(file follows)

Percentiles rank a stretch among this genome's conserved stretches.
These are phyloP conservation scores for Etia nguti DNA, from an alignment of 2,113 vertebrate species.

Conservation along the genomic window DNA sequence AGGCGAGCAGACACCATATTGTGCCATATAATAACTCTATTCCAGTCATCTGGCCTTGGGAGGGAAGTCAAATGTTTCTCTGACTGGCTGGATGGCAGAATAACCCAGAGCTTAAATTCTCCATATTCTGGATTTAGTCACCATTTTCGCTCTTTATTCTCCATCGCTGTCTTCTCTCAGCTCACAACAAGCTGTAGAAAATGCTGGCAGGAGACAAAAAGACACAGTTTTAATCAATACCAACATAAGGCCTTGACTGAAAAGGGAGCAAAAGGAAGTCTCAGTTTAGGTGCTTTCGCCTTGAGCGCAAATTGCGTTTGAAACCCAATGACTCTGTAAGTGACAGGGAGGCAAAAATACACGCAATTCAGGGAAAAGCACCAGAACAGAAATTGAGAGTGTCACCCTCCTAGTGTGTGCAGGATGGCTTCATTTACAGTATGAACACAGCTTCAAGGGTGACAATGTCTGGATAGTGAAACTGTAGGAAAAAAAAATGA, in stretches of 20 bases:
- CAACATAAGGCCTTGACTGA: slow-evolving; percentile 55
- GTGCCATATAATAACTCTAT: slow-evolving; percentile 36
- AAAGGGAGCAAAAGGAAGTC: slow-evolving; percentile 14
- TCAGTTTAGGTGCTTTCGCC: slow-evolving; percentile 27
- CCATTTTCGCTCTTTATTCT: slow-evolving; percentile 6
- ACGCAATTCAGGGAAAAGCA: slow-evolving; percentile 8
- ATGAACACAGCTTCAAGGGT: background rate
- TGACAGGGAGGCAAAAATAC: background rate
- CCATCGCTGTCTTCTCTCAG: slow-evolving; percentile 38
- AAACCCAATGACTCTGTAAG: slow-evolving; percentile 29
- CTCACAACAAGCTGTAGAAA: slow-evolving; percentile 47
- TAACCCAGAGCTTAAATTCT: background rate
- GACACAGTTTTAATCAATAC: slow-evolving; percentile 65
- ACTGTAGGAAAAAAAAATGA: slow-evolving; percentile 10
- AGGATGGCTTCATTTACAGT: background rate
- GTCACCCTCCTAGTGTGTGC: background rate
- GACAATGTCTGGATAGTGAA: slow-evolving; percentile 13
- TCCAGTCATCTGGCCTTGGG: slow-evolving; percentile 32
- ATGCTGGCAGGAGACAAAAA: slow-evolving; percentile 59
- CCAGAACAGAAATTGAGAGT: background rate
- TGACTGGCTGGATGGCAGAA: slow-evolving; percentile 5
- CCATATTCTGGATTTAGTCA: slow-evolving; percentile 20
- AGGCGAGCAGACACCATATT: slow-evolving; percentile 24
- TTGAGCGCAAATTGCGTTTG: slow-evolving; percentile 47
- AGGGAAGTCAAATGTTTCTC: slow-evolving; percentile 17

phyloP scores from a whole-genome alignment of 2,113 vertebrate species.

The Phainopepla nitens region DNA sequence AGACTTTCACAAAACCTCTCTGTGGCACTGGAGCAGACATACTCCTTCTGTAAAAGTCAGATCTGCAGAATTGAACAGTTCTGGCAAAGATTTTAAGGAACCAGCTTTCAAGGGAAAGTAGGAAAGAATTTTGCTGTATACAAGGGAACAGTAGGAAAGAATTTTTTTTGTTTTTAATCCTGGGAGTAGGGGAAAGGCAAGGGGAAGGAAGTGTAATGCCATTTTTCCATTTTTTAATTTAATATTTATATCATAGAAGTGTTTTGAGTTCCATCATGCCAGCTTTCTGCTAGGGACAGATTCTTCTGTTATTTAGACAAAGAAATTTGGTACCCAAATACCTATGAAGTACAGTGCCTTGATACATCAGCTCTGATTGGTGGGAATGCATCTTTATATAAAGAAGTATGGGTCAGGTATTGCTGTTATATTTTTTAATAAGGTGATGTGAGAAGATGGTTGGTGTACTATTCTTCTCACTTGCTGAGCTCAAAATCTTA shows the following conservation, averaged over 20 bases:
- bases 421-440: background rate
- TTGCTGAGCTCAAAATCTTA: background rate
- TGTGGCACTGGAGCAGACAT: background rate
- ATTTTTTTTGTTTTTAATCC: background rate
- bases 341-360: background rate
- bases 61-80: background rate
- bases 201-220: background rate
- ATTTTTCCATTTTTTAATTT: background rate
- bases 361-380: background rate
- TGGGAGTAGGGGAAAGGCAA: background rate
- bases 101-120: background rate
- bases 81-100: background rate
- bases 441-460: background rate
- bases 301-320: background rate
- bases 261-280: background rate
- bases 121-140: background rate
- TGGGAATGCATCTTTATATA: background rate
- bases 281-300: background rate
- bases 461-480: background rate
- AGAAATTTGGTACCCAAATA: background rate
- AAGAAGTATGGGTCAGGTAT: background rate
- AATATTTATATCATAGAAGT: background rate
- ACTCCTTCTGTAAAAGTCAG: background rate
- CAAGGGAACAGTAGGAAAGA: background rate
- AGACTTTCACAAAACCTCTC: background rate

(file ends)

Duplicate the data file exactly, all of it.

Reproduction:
Percentiles rank a stretch among this genome's conserved stretches.
These are phyloP conservation scores for Etia nguti DNA, from an alignment of 2,113 vertebrate species.

Conservation along the genomic window DNA sequence AGGCGAGCAGACACCATATTGTGCCATATAATAACTCTATTCCAGTCATCTGGCCTTGGGAGGGAAGTCAAATGTTTCTCTGACTGGCTGGATGGCAGAATAACCCAGAGCTTAAATTCTCCATATTCTGGATTTAGTCACCATTTTCGCTCTTTATTCTCCATCGCTGTCTTCTCTCAGCTCACAACAAGCTGTAGAAAATGCTGGCAGGAGACAAAAAGACACAGTTTTAATCAATACCAACATAAGGCCTTGACTGAAAAGGGAGCAAAAGGAAGTCTCAGTTTAGGTGCTTTCGCCTTGAGCGCAAATTGCGTTTGAAACCCAATGACTCTGTAAGTGACAGGGAGGCAAAAATACACGCAATTCAGGGAAAAGCACCAGAACAGAAATTGAGAGTGTCACCCTCCTAGTGTGTGCAGGATGGCTTCATTTACAGTATGAACACAGCTTCAAGGGTGACAATGTCTGGATAGTGAAACTGTAGGAAAAAAAAATGA, in stretches of 20 bases:
- CAACATAAGGCCTTGACTGA: slow-evolving; percentile 55
- GTGCCATATAATAACTCTAT: slow-evolving; percentile 36
- AAAGGGAGCAAAAGGAAGTC: slow-evolving; percentile 14
- TCAGTTTAGGTGCTTTCGCC: slow-evolving; percentile 27
- CCATTTTCGCTCTTTATTCT: slow-evolving; percentile 6
- ACGCAATTCAGGGAAAAGCA: slow-evolving; percentile 8
- ATGAACACAGCTTCAAGGGT: background rate
- TGACAGGGAGGCAAAAATAC: background rate
- CCATCGCTGTCTTCTCTCAG: slow-evolving; percentile 38
- AAACCCAATGACTCTGTAAG: slow-evolving; percentile 29
- CTCACAACAAGCTGTAGAAA: slow-evolving; percentile 47
- TAACCCAGAGCTTAAATTCT: background rate
- GACACAGTTTTAATCAATAC: slow-evolving; percentile 65
- ACTGTAGGAAAAAAAAATGA: slow-evolving; percentile 10
- AGGATGGCTTCATTTACAGT: background rate
- GTCACCCTCCTAGTGTGTGC: background rate
- GACAATGTCTGGATAGTGAA: slow-evolving; percentile 13
- TCCAGTCATCTGGCCTTGGG: slow-evolving; percentile 32
- ATGCTGGCAGGAGACAAAAA: slow-evolving; percentile 59
- CCAGAACAGAAATTGAGAGT: background rate
- TGACTGGCTGGATGGCAGAA: slow-evolving; percentile 5
- CCATATTCTGGATTTAGTCA: slow-evolving; percentile 20
- AGGCGAGCAGACACCATATT: slow-evolving; percentile 24
- TTGAGCGCAAATTGCGTTTG: slow-evolving; percentile 47
- AGGGAAGTCAAATGTTTCTC: slow-evolving; percentile 17

phyloP scores from a whole-genome alignment of 2,113 vertebrate species.

The Phainopepla nitens region DNA sequence AGACTTTCACAAAACCTCTCTGTGGCACTGGAGCAGACATACTCCTTCTGTAAAAGTCAGATCTGCAGAATTGAACAGTTCTGGCAAAGATTTTAAGGAACCAGCTTTCAAGGGAAAGTAGGAAAGAATTTTGCTGTATACAAGGGAACAGTAGGAAAGAATTTTTTTTGTTTTTAATCCTGGGAGTAGGGGAAAGGCAAGGGGAAGGAAGTGTAATGCCATTTTTCCATTTTTTAATTTAATATTTATATCATAGAAGTGTTTTGAGTTCCATCATGCCAGCTTTCTGCTAGGGACAGATTCTTCTGTTATTTAGACAAAGAAATTTGGTACCCAAATACCTATGAAGTACAGTGCCTTGATACATCAGCTCTGATTGGTGGGAATGCATCTTTATATAAAGAAGTATGGGTCAGGTATTGCTGTTATATTTTTTAATAAGGTGATGTGAGAAGATGGTTGGTGTACTATTCTTCTCACTTGCTGAGCTCAAAATCTTA shows the following conservation, averaged over 20 bases:
- bases 421-440: background rate
- TTGCTGAGCTCAAAATCTTA: background rate
- TGTGGCACTGGAGCAGACAT: background rate
- ATTTTTTTTGTTTTTAATCC: background rate
- bases 341-360: background rate
- bases 61-80: background rate
- bases 201-220: background rate
- ATTTTTCCATTTTTTAATTT: background rate
- bases 361-380: background rate
- TGGGAGTAGGGGAAAGGCAA: background rate
- bases 101-120: background rate
- bases 81-100: background rate
- bases 441-460: background rate
- bases 301-320: background rate
- bases 261-280: background rate
- bases 121-140: background rate
- TGGGAATGCATCTTTATATA: background rate
- bases 281-300: background rate
- bases 461-480: background rate
- AGAAATTTGGTACCCAAATA: background rate
- AAGAAGTATGGGTCAGGTAT: background rate
- AATATTTATATCATAGAAGT: background rate
- ACTCCTTCTGTAAAAGTCAG: background rate
- CAAGGGAACAGTAGGAAAGA: background rate
- AGACTTTCACAAAACCTCTC: background rate